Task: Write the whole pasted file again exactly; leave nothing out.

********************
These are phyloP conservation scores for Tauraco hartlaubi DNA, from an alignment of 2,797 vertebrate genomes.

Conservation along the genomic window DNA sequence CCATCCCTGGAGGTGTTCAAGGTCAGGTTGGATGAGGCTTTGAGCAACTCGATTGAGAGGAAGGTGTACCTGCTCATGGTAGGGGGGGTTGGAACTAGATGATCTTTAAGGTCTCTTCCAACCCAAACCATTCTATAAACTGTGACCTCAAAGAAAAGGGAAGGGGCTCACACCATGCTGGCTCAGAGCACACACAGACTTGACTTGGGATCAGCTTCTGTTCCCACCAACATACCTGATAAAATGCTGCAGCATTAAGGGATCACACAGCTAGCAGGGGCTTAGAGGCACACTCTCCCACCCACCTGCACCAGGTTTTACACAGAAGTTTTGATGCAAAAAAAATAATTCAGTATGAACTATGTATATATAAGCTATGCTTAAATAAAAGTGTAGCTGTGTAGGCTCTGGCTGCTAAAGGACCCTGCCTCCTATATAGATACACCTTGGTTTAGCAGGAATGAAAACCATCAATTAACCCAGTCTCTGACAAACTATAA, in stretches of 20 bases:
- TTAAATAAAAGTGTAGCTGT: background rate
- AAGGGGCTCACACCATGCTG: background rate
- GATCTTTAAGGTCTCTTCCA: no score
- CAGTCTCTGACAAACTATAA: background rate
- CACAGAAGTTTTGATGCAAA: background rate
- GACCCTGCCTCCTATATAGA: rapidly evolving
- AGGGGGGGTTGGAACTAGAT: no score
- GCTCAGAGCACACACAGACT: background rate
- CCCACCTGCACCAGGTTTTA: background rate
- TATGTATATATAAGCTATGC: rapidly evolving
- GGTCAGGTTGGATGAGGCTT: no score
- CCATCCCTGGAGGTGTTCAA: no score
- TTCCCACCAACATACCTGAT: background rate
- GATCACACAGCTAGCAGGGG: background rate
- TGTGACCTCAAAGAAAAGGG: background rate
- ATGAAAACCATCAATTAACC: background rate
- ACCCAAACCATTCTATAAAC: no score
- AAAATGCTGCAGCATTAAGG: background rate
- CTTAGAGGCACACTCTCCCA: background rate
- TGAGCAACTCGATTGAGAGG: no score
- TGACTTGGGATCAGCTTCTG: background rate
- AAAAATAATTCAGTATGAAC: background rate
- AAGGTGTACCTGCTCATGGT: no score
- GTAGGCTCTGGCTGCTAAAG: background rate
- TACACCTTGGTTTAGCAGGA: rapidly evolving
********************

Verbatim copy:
These are phyloP conservation scores for Tauraco hartlaubi DNA, from an alignment of 2,797 vertebrate genomes.

Conservation along the genomic window DNA sequence CCATCCCTGGAGGTGTTCAAGGTCAGGTTGGATGAGGCTTTGAGCAACTCGATTGAGAGGAAGGTGTACCTGCTCATGGTAGGGGGGGTTGGAACTAGATGATCTTTAAGGTCTCTTCCAACCCAAACCATTCTATAAACTGTGACCTCAAAGAAAAGGGAAGGGGCTCACACCATGCTGGCTCAGAGCACACACAGACTTGACTTGGGATCAGCTTCTGTTCCCACCAACATACCTGATAAAATGCTGCAGCATTAAGGGATCACACAGCTAGCAGGGGCTTAGAGGCACACTCTCCCACCCACCTGCACCAGGTTTTACACAGAAGTTTTGATGCAAAAAAAATAATTCAGTATGAACTATGTATATATAAGCTATGCTTAAATAAAAGTGTAGCTGTGTAGGCTCTGGCTGCTAAAGGACCCTGCCTCCTATATAGATACACCTTGGTTTAGCAGGAATGAAAACCATCAATTAACCCAGTCTCTGACAAACTATAA, in stretches of 20 bases:
- TTAAATAAAAGTGTAGCTGT: background rate
- AAGGGGCTCACACCATGCTG: background rate
- GATCTTTAAGGTCTCTTCCA: no score
- CAGTCTCTGACAAACTATAA: background rate
- CACAGAAGTTTTGATGCAAA: background rate
- GACCCTGCCTCCTATATAGA: rapidly evolving
- AGGGGGGGTTGGAACTAGAT: no score
- GCTCAGAGCACACACAGACT: background rate
- CCCACCTGCACCAGGTTTTA: background rate
- TATGTATATATAAGCTATGC: rapidly evolving
- GGTCAGGTTGGATGAGGCTT: no score
- CCATCCCTGGAGGTGTTCAA: no score
- TTCCCACCAACATACCTGAT: background rate
- GATCACACAGCTAGCAGGGG: background rate
- TGTGACCTCAAAGAAAAGGG: background rate
- ATGAAAACCATCAATTAACC: background rate
- ACCCAAACCATTCTATAAAC: no score
- AAAATGCTGCAGCATTAAGG: background rate
- CTTAGAGGCACACTCTCCCA: background rate
- TGAGCAACTCGATTGAGAGG: no score
- TGACTTGGGATCAGCTTCTG: background rate
- AAAAATAATTCAGTATGAAC: background rate
- AAGGTGTACCTGCTCATGGT: no score
- GTAGGCTCTGGCTGCTAAAG: background rate
- TACACCTTGGTTTAGCAGGA: rapidly evolving